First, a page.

WA Election 2021 – Climate Change, Renewable Energy and EVs

Western Australia election 2021

While it’s still just under a month before voters in Western Australia go to the polls, here’s some of what WA Labor, Liberals, Nationals and Greens have committed to at this point in terms of renewable energy, electric vehicles and climate change.

WA Liberals

The WA Liberals turned heads across the nation last week when announcing their NoMoCo stance – no more coal power. It’s a huge change in attitude to just a few years ago when the party was wailing and rending its garments over a renewables-based future.

WA Liberals leader Zak Kirkup has made a commitment for the government to reach net zero carbon emissions by 2030, and shuttering all state owned coal-fired power stations by 2025. Mr Kirkup also launched the party’s New Energy Jobs Plan, which among its elements includes:

  • Construction of a 1,500 MW wind and solar farm in the Mid West that will deliver cheaper and cleaner electricity for the state.
  • Construction of a further 4,500MW of wind and solar capacity by 2030 to power a hydrogen production industry
  • An investment of $100 million in the Collie Training and Transition Fund to assist workers impacted by the coal-phaseout into secure long-term jobs.
  • Invest $50 million in the Zero Emissions Taskforce to oversee the implementation of the project.

“What is exciting about this plan is that it will not only deliver net zero emissions, but it will also create hundreds of thousands of new jobs, build new industries and cut the cost of power for business and consumers,” said Mr. Kirkup.

The WA Liberals have set a goal of 200,000 new jobs over the next five years.

Commitments for cleaner transport include:

  • $24 million EV charging network rollout – 138 fast charging electric stations over 61 sites across Western Australia.
  • $2 million for a hydrogen vehicle network in addition to the $28 million already announced by the state government for hydrogen initiatives.
  • $9 million hydrogen fuelling station partnership – additional six hydrogen fuel stations across the Perth metropolitan area.
  • $5 million EV and hydrogen passenger vehicle stamp duty rebate  –  worth up to $4,000 for new electric and hydrogen passenger vehicle purchases over the next five years.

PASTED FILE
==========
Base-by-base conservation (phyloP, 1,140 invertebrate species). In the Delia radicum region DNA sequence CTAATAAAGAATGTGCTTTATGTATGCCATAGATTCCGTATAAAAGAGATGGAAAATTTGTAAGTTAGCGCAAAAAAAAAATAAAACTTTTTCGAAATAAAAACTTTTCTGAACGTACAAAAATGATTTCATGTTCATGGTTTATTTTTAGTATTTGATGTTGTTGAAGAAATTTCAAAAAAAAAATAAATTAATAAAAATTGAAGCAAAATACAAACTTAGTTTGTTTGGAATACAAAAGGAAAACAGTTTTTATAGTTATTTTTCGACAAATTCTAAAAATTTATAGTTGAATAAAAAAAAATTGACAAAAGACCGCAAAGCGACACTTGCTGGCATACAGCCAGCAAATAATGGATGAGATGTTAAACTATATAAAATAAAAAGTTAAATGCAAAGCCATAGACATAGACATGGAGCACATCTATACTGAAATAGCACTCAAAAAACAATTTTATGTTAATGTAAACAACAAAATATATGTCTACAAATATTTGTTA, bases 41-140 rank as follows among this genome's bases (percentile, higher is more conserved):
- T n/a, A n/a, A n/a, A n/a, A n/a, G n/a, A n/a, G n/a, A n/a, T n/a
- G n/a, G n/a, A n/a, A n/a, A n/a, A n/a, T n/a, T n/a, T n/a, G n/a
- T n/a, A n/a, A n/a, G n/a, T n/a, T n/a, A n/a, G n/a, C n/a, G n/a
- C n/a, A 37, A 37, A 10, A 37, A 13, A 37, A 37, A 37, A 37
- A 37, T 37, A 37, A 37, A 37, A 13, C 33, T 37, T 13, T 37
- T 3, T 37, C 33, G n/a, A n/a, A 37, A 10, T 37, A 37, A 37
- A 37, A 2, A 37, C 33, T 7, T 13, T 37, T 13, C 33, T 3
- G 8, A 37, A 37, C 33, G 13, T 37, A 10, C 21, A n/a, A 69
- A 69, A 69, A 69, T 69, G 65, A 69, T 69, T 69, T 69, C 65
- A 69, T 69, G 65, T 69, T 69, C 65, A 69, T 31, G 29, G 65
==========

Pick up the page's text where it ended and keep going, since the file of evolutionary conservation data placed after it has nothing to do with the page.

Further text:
• $3 million EV and hydrogen commercial vehicle rebates –  up to $10,000 for 150 electric and 150 hydrogen commercial vehicles over the next five years.
  • Various research and development initiatives for a smarter, cleaner transport future

Further details here

WA Labor

WA Labor may still be recovering from shock after the Libs announced their plans, although some have commented that the Liberals’ chances of seizing power are pretty slim.

The McGowan Government released its Western Australian Climate Policy in December last year that reaffirms an aspirational goal of achieving net zero greenhouse gas emissions by 2050. Under the McGowan government’s Whole Of System Plan, also released last year, fossil fuels still get a look in under all scenarios out to at least 2030.

In relation to election promises, they’ve been a little difficult to track down in one spot. Even WA Today’s handy election promise tracker didn’t reveal much except:

  • $21 million for the expansion of an electric vehicle charging network and encourage uptake of electric vehicles that was mentioned in the Climate Policy.
  • $13 million for a program encouraging households to replace low-efficiency appliances.

However, it would be remiss to ignore what the McGowan Government has triggered prior to the election sideshow in terms of renewables, which includes a $66.3 million renewable energy technologies package announced in July.

Update 18 February: WA Labor has just committed to a $218 million investment to manufacture and install more than 1,000 standalone power systems (including solar panels, batteries and hydrogen electrolysers) in regional WA over the next five years and $10 million to support the development of a WA wind turbine manufacturing industry.

WA Greens

Here’s some of  what the WA Greens have committed to:

  • 100% renewable energy by 2030 and net zero emissions by 2035.
  • Phasing out coal and gas, including immediately banning fracking and stopping new or expanding gas projects.
  • A “just” transition plan to support coal and gas workers and communities.
  • Create 10,000 jobs a year with an initial $500 million a year State Renewables Investment Fund
  •  $2.5 billion in investments over ten years for a WA Sustainable Industry Investment Fund to drive the transition to clean manufacturing and industry; e.g green steel, lithium-ion battery manufacturing and green hydrogen.